With our Normandy Collection being so popular, we’d though we would add some more for your pleasure. So as usual, I’ve brought some samples below for you to see. We start with a photo of General Dwight D Eisenhower giving a press conference to journalists. Quite an unusual photo as it show ‘Ike’ looking quite relaxed, so it must have been taken probably in August 1944 after the Breakout. 

Normandy Collection No 880

Normandy Collection No 880

After featuring Mulberry A at Omaha beach a couple of weeks ago before the great storm, here we have a photo after the storm, which shows just how much damage had been done and leading to it being abandoned. 

Normandy Collection No 883

Normandy Collection No 883

Labelled as the US 42nd Field Hospital at St Mere Eglise, here we can see how the wounded were cared for, whether Allied or Axis, with a German soldier with a head wound on a stretcher next to what appears to be US soldiers next to him.

Normandy Collection No 884

Normandy Collection No 884

 The next photo shows some US engineers investigating some german Goliath mini-tanks. These were small vehicles that were powered by an electic motor and remotely controlled by an operator at the end of a long cable. They would guide it to an enemy tank and then press the button and 110lbs (50kgs) of high-explosive would blow up the tank.   

Normandy Collection No 892

Normandy Collection No 892

Finally we have a GMC cargo truck hosing the road with water in an attempt to keep the dust down. Remember, in Normandy 1944, dust was a big problem as it not only caused mechanical problems by getting into engines and suspension units but also it gave away to the enemy the position of vehicles travelling along roads making them a target for the enemy artillery.  

Normandy Collection No 898

Normandy Collection No 898

So have a great week and enjoy visiting Miliblog when you have a coffee break or your lunch while in the office !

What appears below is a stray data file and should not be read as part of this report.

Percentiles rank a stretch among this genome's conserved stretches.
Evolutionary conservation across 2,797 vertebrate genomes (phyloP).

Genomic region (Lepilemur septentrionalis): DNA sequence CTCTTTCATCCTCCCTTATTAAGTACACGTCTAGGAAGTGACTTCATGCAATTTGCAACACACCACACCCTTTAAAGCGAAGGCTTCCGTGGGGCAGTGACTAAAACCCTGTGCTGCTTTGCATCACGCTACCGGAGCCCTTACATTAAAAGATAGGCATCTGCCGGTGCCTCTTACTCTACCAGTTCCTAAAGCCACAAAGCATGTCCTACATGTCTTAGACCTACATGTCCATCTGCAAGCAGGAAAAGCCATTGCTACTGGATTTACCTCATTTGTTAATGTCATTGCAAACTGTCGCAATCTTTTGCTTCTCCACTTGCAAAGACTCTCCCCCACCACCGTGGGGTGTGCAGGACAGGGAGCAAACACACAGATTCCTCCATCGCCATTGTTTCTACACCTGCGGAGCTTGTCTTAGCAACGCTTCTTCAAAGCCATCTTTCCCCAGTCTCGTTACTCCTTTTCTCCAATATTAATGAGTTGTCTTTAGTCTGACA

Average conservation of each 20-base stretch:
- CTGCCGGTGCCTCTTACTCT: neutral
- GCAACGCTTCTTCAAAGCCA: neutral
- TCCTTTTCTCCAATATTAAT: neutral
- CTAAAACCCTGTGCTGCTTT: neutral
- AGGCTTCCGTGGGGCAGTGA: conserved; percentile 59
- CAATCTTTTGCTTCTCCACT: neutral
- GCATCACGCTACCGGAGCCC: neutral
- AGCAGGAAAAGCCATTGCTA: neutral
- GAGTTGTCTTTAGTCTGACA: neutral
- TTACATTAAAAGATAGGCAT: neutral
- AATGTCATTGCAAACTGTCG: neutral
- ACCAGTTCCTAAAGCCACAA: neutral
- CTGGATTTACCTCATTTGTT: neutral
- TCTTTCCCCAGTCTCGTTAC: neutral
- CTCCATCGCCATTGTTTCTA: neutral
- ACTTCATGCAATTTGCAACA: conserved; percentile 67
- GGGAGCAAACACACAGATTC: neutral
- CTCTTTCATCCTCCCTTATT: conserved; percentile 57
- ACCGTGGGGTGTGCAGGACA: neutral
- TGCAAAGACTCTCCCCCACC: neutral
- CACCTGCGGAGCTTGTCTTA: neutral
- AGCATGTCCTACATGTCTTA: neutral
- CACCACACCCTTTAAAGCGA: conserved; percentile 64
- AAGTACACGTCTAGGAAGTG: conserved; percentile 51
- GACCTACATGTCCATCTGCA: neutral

Cheerio !

Simon  

NEW THIS WEEK – MONDAY 25 2010

Hi there again ! Well the old scanner has been busy again this week and we’ve added a few more to our Normandy Collection, which is proving very popular with you all. So down to business with this week’s samples from the new additions.

We start with a Stuart M3A3 light tank of the Free French Forces liberating their fellow countryfolk. Just look at the joy on the faces of those being liberated. 

Normandy Collection No 859

Normandy Collection No 859

We next have a superb photo of an M7 Priest 105mm self-propelled gun of the US 2nd Armored Division, 14th Field Artillery motoring at speed through a French village. For all us jeep enthusiasts, just look at the field manufactured cargo rack on the back of the jeep on the right. Click on the photo and zoom in to get a better look ! 
Normandy Collection No 863

Normandy Collection No 863

A nice collection of Sherman tanks also of the Free French Forces. Just think of the value of all this equipment at today’s prices. Millions !!! 

Normandy Collection No 865

Normandy Collection No 865

 And finally, we have a highly technical piece of telecomms equipment. We just had to include this photo of a communications centre complete with plug-ins.

Normandy Collection No 875

Normandy Collection No 875

So have a great week and we will get back to the scanner for some more additions to the collection.

Cheerio !

Simon